Atracurium is used during surgical procedures carried out under general anaesthetic requiring skeletal muscle relaxation, to aid endotracheal intubation and to help controlled ventilation in patients who use ICU.

What is Atracurium?

Atracurium is a drug, which belongs to the group of muscle relaxants and more precisely, it is called a non-depolarizing neuromuscular blocker. Also known as a competitive neuromuscular blocker, depolarizing neuromuscular blocking drugs don’t affect the peripheral nervous system, disrupting the neuromuscular transmission by going against the activity of the neurotransmitter acetylcholine, and therefore reducing the response to acetylcholine receptor releasing the nerve impulse. In addition, atracurium is also part of the group of tubocurarine (that is the predecessor of nondepolarizing skeletal muscle relaxants), alcuronium,  gallamina, metocurina, pancuronium and vecuronium.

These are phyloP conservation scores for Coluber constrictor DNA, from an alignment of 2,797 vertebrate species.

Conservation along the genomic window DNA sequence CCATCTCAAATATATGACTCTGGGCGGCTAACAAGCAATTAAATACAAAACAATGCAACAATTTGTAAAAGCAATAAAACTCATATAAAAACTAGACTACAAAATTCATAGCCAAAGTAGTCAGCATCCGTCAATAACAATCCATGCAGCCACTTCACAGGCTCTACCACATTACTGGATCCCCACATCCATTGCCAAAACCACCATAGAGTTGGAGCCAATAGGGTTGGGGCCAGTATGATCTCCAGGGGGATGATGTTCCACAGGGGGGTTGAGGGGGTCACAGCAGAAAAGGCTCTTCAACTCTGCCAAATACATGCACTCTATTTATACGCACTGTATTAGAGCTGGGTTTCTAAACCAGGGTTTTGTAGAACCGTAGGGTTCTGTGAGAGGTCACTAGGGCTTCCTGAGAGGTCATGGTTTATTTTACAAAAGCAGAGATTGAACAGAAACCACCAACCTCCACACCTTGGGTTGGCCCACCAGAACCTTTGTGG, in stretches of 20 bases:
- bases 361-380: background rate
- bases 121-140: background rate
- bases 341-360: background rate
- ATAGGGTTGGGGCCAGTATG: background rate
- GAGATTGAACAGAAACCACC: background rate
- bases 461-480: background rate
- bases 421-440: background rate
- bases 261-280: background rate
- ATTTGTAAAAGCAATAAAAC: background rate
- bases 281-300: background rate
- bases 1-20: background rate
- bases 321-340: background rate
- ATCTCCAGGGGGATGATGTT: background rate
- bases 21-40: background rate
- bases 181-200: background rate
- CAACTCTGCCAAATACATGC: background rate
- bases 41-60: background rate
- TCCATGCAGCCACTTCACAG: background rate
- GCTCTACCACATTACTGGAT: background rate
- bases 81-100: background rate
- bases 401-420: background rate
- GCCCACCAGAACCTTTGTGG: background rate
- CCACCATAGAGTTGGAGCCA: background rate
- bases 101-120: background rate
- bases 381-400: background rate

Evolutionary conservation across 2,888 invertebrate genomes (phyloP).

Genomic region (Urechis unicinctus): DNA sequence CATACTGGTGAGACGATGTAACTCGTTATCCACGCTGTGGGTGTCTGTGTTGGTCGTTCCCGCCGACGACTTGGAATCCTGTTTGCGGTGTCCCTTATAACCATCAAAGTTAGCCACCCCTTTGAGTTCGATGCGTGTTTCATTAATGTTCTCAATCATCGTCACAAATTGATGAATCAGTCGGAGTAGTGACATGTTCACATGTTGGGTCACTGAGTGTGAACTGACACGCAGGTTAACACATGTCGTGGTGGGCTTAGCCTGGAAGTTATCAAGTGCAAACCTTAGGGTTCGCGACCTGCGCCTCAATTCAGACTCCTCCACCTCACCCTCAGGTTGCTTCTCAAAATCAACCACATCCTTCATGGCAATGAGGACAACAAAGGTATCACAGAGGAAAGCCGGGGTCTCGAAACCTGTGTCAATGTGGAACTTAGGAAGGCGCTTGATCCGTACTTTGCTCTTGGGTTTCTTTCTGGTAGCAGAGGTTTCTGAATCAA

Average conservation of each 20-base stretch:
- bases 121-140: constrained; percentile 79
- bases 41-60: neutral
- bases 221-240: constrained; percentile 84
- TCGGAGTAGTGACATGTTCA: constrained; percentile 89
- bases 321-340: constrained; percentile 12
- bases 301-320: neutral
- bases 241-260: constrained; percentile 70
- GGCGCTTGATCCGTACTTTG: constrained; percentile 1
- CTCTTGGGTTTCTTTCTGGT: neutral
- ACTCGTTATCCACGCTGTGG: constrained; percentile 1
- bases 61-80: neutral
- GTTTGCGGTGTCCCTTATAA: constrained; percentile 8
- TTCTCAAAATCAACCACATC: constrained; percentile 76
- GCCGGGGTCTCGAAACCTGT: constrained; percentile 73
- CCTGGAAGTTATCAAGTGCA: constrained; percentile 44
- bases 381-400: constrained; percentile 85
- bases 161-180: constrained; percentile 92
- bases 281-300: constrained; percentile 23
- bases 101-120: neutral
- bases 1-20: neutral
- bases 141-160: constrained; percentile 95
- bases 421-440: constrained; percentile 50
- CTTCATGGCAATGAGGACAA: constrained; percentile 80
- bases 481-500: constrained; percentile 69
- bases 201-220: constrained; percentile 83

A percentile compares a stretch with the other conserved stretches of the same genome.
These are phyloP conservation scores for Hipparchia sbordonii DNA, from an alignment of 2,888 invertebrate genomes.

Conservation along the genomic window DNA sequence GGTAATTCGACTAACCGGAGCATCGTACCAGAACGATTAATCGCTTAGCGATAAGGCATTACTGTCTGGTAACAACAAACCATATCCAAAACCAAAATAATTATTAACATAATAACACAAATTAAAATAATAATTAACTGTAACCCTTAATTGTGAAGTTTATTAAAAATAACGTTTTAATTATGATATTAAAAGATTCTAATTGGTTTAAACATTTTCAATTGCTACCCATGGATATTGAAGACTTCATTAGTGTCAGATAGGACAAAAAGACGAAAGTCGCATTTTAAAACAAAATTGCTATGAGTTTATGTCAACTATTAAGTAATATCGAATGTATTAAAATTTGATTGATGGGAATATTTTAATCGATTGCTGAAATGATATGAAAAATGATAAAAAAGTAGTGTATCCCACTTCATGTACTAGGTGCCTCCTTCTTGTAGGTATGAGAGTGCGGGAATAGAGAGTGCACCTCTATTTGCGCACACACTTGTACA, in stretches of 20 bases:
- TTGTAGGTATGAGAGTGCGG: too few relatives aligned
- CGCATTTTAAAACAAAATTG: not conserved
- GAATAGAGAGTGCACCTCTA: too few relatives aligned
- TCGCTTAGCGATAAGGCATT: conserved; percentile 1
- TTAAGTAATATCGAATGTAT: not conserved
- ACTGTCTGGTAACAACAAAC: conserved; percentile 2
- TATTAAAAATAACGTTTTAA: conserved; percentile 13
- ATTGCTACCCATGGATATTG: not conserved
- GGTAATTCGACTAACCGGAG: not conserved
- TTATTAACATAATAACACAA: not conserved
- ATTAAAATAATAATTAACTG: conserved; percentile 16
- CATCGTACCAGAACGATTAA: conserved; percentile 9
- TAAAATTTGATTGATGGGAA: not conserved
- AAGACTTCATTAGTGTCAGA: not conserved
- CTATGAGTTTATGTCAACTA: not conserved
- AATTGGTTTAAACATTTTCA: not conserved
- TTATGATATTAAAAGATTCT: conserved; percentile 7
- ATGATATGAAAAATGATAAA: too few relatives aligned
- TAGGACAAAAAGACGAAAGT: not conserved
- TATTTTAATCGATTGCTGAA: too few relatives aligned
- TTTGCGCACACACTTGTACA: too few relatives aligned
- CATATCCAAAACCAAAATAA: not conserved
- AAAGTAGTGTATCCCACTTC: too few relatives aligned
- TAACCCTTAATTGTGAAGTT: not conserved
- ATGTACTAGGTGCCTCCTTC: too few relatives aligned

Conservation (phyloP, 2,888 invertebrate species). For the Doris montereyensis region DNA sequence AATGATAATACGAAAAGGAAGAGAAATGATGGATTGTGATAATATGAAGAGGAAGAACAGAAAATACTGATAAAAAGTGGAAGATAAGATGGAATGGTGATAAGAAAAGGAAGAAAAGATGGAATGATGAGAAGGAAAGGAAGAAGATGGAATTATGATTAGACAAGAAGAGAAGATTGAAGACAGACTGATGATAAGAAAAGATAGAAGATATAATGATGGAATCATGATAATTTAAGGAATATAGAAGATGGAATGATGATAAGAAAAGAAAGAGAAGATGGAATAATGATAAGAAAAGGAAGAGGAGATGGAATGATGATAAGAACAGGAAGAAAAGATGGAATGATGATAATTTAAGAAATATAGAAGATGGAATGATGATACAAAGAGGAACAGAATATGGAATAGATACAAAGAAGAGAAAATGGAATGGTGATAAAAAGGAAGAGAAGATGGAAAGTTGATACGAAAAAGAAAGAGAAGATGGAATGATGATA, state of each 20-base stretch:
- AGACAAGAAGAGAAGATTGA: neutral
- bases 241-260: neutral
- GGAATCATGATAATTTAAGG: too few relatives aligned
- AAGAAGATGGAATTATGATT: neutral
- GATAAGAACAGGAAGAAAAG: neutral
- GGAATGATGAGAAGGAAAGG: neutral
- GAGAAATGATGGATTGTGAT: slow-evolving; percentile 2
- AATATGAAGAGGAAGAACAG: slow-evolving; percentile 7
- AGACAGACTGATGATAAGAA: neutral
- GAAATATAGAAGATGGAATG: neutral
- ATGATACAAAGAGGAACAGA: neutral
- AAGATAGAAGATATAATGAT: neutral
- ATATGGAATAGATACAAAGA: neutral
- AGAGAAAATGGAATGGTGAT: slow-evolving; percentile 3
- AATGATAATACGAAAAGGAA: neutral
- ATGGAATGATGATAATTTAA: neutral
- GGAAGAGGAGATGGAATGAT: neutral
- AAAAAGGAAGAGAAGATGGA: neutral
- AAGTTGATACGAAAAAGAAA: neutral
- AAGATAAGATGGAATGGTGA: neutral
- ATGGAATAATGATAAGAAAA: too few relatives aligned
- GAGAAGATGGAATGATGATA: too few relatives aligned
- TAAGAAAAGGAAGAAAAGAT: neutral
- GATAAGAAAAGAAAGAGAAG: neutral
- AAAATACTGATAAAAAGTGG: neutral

How should Atracurium be taken?

Atracurium is taken intravenously, by injection or infusion. It’s inactive and most efficient when taken orally.

Side effects associated with Atracurium

The side effects that may result from the use of this drug are:

  • General disorders: allergic reactions of various kinds;
  • Cardiovascular disorders: hypotension, hypertension, vasodilation (flushing), tachycardia, bradycardia, hypoxemia;
  • Respiratory disorders: dyspnea, bronchospasm, laryngospasm, asthma;  
  • Musculoskeletal disorders;  
  • Skin disorders: rash, urticaria, Erythema, injection site reactions.


Contraindications and warnings associated with the use of Atracurium

It is not suitable for patients who know or suspect hypersensitivity to the product. In surgery it should be used only after adequate general anesthesia. This drug should only be administered by experienced staff in the administration of artificial respiration.

The use of atracurium during the first three months of pregnancy should be avoided and should not be used during the second and third trimesters unless absolutely necessary for the well-being of the mother. The atracurium has its own characteristics that make it virtually non-transferable in breast milk; in light of the potential downward effect on respiration of the newborn, especially if it’s premature, it is recommended to carefully monitor the newborn.